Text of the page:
published as 'Relations between residential and workplace segregation among newly arrived immigrant men and women' in: Cities, 2016

Contemporary cities are becoming more and more diverse in population as a result of immigration. Research also shows that within cities residential neighborhoods are becoming ethnically more diverse, but that residential segregation has remained persistently high. High levels of segregation are often seen as negative, preventing integration of immigrants in...

IZA Discussion Paper No. 8882

There is increasing evidence that our societies are polarizing. Most studies focus on labour market and educational outcomes and show a socioeconomic polarization of the bottom and top ends of the population distribution. Processes of social polarization have a spatial dimension which should be visible in the changing mosaic of...

IZA Discussion Paper No. 8777
published as: "The Potential of Community Entrepreneurship for Neighbourhood Revitalization in the United Kingdom and the United States". published in: [ Journal of Enterprising Communities: People and Places in the Global Economy], 2015, 9(3), 253-276.

Through a review of the recent American community development literature, this paper tests the assertion that British community enterprises (CEs) are fundamentally similar to American community development corporations (CDCs), and therefore, that CEs can learn from CDCs. In the context of the current austerity regimes, CEs and community entrepreneurship are...

IZA Discussion Paper No. 8749
published online in: [Urban Geography], 22 Jan 2016

Neighborhood decline is a complex and multidimensional process. National and regional variation in economic and political structures (including variety in national welfare state arrangements), combined with differences in neighborhood history, development and population composition, makes it extremely difficult to identify a unilateral process of neighborhood decline over time. Some scholars...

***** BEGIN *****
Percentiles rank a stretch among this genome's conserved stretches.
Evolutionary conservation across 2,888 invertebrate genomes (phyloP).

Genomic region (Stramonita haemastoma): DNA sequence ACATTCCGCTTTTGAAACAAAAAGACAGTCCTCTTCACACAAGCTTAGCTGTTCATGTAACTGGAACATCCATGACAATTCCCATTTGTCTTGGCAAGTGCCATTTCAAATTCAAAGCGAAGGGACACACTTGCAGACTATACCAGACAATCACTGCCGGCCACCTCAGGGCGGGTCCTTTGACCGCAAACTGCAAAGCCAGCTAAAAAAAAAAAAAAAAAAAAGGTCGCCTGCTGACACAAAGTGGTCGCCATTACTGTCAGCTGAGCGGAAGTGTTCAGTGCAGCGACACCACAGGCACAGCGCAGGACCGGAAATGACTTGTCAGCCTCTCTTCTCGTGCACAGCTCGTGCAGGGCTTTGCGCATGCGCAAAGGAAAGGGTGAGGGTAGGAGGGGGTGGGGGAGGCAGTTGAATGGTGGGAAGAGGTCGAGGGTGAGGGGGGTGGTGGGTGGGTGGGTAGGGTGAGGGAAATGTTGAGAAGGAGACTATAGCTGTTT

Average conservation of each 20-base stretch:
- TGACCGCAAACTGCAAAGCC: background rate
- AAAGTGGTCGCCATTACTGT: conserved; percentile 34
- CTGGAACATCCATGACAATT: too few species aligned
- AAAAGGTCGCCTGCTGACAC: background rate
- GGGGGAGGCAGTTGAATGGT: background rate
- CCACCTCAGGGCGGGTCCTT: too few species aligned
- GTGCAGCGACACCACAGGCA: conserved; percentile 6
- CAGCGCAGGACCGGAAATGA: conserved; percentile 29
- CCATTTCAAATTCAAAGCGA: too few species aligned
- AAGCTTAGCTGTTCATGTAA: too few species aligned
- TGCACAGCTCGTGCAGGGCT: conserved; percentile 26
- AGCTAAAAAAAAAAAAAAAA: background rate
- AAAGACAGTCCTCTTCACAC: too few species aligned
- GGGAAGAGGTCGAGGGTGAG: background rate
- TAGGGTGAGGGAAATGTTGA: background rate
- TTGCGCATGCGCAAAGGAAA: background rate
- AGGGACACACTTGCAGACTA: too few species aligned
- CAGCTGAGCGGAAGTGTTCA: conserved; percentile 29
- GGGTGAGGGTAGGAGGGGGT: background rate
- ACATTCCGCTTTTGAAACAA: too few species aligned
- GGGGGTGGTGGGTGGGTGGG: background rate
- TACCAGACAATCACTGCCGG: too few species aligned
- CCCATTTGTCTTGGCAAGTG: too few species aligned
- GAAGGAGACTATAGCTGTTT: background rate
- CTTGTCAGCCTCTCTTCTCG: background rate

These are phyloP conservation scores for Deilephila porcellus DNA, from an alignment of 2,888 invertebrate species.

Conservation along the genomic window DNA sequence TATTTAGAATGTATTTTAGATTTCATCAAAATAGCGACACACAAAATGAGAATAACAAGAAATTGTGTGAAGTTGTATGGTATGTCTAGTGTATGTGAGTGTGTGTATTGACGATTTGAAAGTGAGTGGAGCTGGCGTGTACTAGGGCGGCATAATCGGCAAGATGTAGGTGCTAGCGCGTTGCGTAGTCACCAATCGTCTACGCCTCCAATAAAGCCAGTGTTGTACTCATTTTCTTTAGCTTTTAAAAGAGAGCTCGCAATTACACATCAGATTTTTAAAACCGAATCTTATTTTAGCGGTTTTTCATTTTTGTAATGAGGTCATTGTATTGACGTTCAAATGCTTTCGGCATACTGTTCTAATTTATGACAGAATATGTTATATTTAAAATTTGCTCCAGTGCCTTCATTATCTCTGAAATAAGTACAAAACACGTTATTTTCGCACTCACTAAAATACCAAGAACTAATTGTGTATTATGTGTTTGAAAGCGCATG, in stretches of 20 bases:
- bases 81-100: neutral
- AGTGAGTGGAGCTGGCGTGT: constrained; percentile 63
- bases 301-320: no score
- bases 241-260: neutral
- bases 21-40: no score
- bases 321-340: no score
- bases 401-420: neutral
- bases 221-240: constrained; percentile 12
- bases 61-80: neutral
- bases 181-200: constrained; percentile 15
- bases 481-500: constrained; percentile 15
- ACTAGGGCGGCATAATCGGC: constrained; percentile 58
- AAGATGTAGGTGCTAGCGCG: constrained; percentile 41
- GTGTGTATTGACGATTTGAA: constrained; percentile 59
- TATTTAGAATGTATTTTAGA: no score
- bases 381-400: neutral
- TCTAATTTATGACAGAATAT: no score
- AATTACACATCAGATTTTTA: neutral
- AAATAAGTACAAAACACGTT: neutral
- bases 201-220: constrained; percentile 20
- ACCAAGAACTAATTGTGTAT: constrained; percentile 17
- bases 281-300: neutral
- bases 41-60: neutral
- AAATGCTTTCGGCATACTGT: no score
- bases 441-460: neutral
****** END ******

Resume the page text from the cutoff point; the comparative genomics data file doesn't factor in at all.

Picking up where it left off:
IZA Discussion Paper No. 8660

The aging population of European cities raises enormous challenges with regard to employment, pensions, health care and other age-related services. The housing preferences of the aging population are changing rapidly where more and more people want to live independent lives for as long as possible. At the same time governments...

IZA Discussion Paper No. 8461

Selective mobility into and out of neighbourhoods is one of the driving forces of segregation. Empirical research has revealed who wants to leave certain types of neighbourhoods or who leaves certain neighbourhoods. A factor which has received little attention so far is that some residents will have a desire to...

IZA Discussion Paper No. 8026
R?ta Ubarevi?ien?, Maarten van Ham, Donatas Burneika
published in: [Urban Studies Research], 2016.

Shrinking populations have been gaining increasing attention, especially in post-socialist East and Central European countries. While most studies focus on the population decline of capital cities and their regions, much less is known about the spatial dimension of population decline on the national level. Lithuania is one of the countries...